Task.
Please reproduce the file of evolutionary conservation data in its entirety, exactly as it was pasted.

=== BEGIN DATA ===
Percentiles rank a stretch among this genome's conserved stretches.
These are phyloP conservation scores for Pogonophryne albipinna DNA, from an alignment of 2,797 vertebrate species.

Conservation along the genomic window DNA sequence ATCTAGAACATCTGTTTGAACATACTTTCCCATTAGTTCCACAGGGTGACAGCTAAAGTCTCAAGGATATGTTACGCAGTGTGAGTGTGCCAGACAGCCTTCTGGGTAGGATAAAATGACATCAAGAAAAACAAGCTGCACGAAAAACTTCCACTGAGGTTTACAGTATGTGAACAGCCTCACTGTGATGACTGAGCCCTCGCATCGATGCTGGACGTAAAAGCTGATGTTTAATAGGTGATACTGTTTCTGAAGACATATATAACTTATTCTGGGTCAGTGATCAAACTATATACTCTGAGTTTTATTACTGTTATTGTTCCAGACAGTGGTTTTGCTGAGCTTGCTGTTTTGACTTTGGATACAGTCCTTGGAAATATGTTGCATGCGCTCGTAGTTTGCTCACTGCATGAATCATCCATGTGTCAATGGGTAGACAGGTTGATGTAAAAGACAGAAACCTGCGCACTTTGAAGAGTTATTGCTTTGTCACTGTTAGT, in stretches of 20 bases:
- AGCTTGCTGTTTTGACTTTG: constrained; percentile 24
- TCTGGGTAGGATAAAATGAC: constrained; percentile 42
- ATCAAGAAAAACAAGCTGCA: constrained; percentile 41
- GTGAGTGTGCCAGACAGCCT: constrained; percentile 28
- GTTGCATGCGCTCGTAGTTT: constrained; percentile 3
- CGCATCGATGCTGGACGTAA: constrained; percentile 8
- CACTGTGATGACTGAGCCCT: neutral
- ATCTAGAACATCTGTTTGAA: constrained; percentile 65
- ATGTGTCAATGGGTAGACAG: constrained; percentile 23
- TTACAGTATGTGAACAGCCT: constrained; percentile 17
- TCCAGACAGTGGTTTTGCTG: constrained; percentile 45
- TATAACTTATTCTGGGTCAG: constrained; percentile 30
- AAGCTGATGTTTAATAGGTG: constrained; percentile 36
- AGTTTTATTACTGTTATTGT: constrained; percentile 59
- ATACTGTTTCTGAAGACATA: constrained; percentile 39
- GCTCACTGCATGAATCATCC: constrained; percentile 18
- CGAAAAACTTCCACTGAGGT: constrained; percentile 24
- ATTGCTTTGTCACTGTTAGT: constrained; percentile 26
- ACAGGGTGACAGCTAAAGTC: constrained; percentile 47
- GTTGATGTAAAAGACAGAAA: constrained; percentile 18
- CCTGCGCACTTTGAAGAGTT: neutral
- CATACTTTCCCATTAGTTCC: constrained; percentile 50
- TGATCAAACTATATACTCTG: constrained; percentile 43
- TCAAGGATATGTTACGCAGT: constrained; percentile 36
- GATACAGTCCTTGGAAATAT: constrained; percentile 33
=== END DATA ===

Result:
Percentiles rank a stretch among this genome's conserved stretches.
These are phyloP conservation scores for Pogonophryne albipinna DNA, from an alignment of 2,797 vertebrate species.

Conservation along the genomic window DNA sequence ATCTAGAACATCTGTTTGAACATACTTTCCCATTAGTTCCACAGGGTGACAGCTAAAGTCTCAAGGATATGTTACGCAGTGTGAGTGTGCCAGACAGCCTTCTGGGTAGGATAAAATGACATCAAGAAAAACAAGCTGCACGAAAAACTTCCACTGAGGTTTACAGTATGTGAACAGCCTCACTGTGATGACTGAGCCCTCGCATCGATGCTGGACGTAAAAGCTGATGTTTAATAGGTGATACTGTTTCTGAAGACATATATAACTTATTCTGGGTCAGTGATCAAACTATATACTCTGAGTTTTATTACTGTTATTGTTCCAGACAGTGGTTTTGCTGAGCTTGCTGTTTTGACTTTGGATACAGTCCTTGGAAATATGTTGCATGCGCTCGTAGTTTGCTCACTGCATGAATCATCCATGTGTCAATGGGTAGACAGGTTGATGTAAAAGACAGAAACCTGCGCACTTTGAAGAGTTATTGCTTTGTCACTGTTAGT, in stretches of 20 bases:
- AGCTTGCTGTTTTGACTTTG: constrained; percentile 24
- TCTGGGTAGGATAAAATGAC: constrained; percentile 42
- ATCAAGAAAAACAAGCTGCA: constrained; percentile 41
- GTGAGTGTGCCAGACAGCCT: constrained; percentile 28
- GTTGCATGCGCTCGTAGTTT: constrained; percentile 3
- CGCATCGATGCTGGACGTAA: constrained; percentile 8
- CACTGTGATGACTGAGCCCT: neutral
- ATCTAGAACATCTGTTTGAA: constrained; percentile 65
- ATGTGTCAATGGGTAGACAG: constrained; percentile 23
- TTACAGTATGTGAACAGCCT: constrained; percentile 17
- TCCAGACAGTGGTTTTGCTG: constrained; percentile 45
- TATAACTTATTCTGGGTCAG: constrained; percentile 30
- AAGCTGATGTTTAATAGGTG: constrained; percentile 36
- AGTTTTATTACTGTTATTGT: constrained; percentile 59
- ATACTGTTTCTGAAGACATA: constrained; percentile 39
- GCTCACTGCATGAATCATCC: constrained; percentile 18
- CGAAAAACTTCCACTGAGGT: constrained; percentile 24
- ATTGCTTTGTCACTGTTAGT: constrained; percentile 26
- ACAGGGTGACAGCTAAAGTC: constrained; percentile 47
- GTTGATGTAAAAGACAGAAA: constrained; percentile 18
- CCTGCGCACTTTGAAGAGTT: neutral
- CATACTTTCCCATTAGTTCC: constrained; percentile 50
- TGATCAAACTATATACTCTG: constrained; percentile 43
- TCAAGGATATGTTACGCAGT: constrained; percentile 36
- GATACAGTCCTTGGAAATAT: constrained; percentile 33